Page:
Refinished Pews a Blessing for Church

By Bill Esler | Posted: 12/15/2012 10:00AM

 

Wood pipe organ pipesA.R. Schopp’s Sons, a 100-year-old American pipe organ builder and the largest supplier of organ pipes in the United States is restoring the organ instrument almost to its original state.   For its centennial, a New York church - Our Lady of Refuge - set a goal of restoration, which meant refinishing 37 rows of solid oak pews, and beginning the rebuilding and restoration of its 1,800 pipe organ. How do such enterprises with meager pay for these great wood finishing and restoration works?

In the case of the oak pews, built 76 years ago (this is the church's second building) the original finish was scratched and worn fully away in places. In other areas it suffered water damage. Some sections were painted over in layers.

An estimate of almost $100,000 for the project was beyond the church's means.

The pews in Our Lady of Refuge had not been refinished in a very long time. The members of the parish have been asked to contribute to many projects to renovate parish for its upcoming 100th anniversary and they were maxed out in their donations. Two men came forward and volunteered to do the pews as a way of thanking God for the goodness shown them; the original estimate was $97,000. These men with a group of parishioners have been working almost every night for months to strip the pews down to their bare wood and stain and finish them. The pews are nearly finished and the work is almost done. The results are amazing – all because God provides – in one way or another.

Fr. Michael Perry
Pastor of Our Lady of Refuge

 In the case of the oak pews, built 76 years ago (this is the church's second building) the original finish was scratched and worn fully away in places. In other areas it suffered water damage. Some sections were painted over in layers.

An estimate of almost $100,000 for the project was beyond the church's means.

The pastor asked parishioners' help, and Fabian Cervantes, a carpenter/construction worker responded. His story is recounted in the New York Times today, telling how Cervantes, and his friend Sammy Cruz coordinated a team of volunteers who sanded and refinished the pews, toiling six days a week after work. The project continued for a year.

As author Sam Freedman describes it, Cervantes and his team worked relentlessly, taking off the outer layers of coatings and grime "with coarse 60-grit sandpaper, then 120-grit to level out the worst gouges, then 220-grit to smooth the surface for coatings of stain and shellac. The accumulated dust filled two garbage bags every shift."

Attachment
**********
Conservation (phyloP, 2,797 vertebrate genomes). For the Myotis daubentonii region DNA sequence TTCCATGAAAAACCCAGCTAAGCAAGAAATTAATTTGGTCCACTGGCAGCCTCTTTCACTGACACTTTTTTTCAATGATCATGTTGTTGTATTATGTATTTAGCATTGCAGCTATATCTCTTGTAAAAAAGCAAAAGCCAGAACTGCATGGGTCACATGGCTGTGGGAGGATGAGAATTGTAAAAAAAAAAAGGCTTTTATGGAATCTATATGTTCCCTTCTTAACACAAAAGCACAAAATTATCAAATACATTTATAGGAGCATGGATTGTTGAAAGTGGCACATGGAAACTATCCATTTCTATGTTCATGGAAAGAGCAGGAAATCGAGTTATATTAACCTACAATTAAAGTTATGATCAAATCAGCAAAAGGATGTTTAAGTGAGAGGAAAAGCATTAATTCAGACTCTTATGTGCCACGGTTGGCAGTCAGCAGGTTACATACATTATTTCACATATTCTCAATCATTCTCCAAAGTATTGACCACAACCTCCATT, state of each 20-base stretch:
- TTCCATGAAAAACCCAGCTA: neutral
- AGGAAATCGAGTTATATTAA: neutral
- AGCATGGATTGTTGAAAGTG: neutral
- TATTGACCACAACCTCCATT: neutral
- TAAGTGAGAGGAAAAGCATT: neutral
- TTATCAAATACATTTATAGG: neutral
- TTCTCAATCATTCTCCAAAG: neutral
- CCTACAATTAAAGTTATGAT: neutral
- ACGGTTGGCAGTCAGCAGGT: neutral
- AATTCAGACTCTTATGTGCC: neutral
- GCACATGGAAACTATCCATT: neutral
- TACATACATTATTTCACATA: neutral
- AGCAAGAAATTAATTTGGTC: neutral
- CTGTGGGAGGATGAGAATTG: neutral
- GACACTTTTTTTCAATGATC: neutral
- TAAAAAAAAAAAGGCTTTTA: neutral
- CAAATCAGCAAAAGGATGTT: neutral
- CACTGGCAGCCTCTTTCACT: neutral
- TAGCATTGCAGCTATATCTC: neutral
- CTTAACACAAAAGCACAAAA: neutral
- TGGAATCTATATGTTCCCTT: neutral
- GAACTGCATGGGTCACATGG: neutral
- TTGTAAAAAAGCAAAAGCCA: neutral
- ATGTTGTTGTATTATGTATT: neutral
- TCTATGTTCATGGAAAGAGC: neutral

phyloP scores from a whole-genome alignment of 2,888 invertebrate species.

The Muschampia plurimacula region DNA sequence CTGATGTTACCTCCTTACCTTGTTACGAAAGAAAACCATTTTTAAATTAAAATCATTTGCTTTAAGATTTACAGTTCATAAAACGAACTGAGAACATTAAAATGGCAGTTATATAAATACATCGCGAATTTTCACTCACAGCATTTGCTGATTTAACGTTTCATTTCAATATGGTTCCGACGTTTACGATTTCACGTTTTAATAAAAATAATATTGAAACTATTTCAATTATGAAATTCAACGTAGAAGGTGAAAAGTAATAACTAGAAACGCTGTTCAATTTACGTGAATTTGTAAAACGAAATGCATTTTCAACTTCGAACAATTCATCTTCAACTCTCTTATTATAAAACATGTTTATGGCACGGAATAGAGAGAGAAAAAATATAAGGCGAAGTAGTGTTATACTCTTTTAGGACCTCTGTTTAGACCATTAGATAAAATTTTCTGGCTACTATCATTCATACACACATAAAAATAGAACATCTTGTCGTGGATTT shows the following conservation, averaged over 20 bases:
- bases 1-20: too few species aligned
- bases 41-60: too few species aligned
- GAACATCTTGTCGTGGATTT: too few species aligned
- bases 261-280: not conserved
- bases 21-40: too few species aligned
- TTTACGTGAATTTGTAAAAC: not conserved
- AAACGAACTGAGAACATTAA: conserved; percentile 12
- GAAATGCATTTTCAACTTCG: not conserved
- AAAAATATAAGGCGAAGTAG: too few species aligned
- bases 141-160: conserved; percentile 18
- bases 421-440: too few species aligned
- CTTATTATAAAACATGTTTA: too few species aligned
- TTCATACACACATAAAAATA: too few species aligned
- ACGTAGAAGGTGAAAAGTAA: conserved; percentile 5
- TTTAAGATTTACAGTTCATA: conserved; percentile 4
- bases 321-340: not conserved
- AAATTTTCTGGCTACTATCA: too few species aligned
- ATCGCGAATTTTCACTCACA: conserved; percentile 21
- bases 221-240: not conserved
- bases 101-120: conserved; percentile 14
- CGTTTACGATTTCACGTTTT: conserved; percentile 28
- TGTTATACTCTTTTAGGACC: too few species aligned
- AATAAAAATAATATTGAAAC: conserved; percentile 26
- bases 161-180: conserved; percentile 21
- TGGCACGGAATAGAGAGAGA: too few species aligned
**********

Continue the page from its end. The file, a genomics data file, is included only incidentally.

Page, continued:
The other project, the pipe organ, is being handled by fund raising and donation in kind.

The forest of wood and metal pipes on the historic Kilgen Pipe Organ and related works have been restored or rebuitl by A.R. Schopp’s Sons, a 100-year-old American pipe
organ builder and the largest supplier of organ pipes in the United States.

Quimby Pipe Organs will reinstall the pipe organ. As of June 2012, Our Lady of Refuge raised $184,000 in contributions needs another $44,000 to move forward with the re-installation, which is tentatively scheduled for the summer of 2013.

Joe Vitacco, chairman of the organ committee and Fr. Michael Perry, pastor of the parish, have used the internet and social media to raise a substantial portion of the funds from over 700 pipe organ enthusiasts from all over the world.

 

 

. There very well may be lots of open jobs in this field, but for a median salary of $19K, plenty of prospective personal care workers might opt to work retail – where the median salary for a sales associate is around $25K

 

About the Author

Bill Esler woodworkingnetwork.com

Bill Esler

Bill Esler, Associate Publisher/ Editor in Chief, Woodworking Network Bill is responsible for editing Custom Woodworking Business and coordinating content for Wood Products , CLOSETS , WoodworkingNetwork.com, and related newsletters. Bill’s expertise includes using innovative print manufacturing techniques to grow audience engagement, digital printing, purls, QR codes; and lead-generating webcasts, custom websites, and custom digital and print content. Read Bill Esler's woodworking blogs. He can be reached at besler@woodworkingnetwork.com or follow him on Google+.

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